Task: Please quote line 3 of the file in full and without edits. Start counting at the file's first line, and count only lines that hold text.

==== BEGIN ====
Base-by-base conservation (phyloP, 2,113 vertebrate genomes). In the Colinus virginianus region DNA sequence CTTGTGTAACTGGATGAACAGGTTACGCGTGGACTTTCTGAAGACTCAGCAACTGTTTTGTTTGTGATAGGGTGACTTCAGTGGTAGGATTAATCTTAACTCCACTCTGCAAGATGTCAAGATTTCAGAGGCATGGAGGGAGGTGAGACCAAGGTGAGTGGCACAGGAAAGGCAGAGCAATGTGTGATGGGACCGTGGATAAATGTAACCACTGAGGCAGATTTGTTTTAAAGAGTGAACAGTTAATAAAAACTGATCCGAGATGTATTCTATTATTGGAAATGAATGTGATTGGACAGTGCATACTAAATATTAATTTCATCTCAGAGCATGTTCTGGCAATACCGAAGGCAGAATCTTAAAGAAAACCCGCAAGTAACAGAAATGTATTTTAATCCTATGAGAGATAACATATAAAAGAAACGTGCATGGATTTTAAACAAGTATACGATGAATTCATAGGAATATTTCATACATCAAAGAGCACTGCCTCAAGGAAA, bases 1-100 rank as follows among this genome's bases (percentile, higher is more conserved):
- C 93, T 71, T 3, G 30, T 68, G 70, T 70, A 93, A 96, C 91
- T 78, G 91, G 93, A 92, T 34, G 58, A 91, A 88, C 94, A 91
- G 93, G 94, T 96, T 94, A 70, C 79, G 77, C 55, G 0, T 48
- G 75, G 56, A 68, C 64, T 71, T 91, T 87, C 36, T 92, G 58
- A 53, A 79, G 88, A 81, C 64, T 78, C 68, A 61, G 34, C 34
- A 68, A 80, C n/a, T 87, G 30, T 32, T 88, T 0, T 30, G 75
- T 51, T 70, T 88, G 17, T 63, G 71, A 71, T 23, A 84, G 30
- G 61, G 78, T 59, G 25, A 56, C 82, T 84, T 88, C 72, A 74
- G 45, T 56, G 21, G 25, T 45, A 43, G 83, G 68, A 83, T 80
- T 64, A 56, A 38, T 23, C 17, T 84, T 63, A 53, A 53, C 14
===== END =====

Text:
- T 78, G 91, G 93, A 92, T 34, G 58, A 91, A 88, C 94, A 91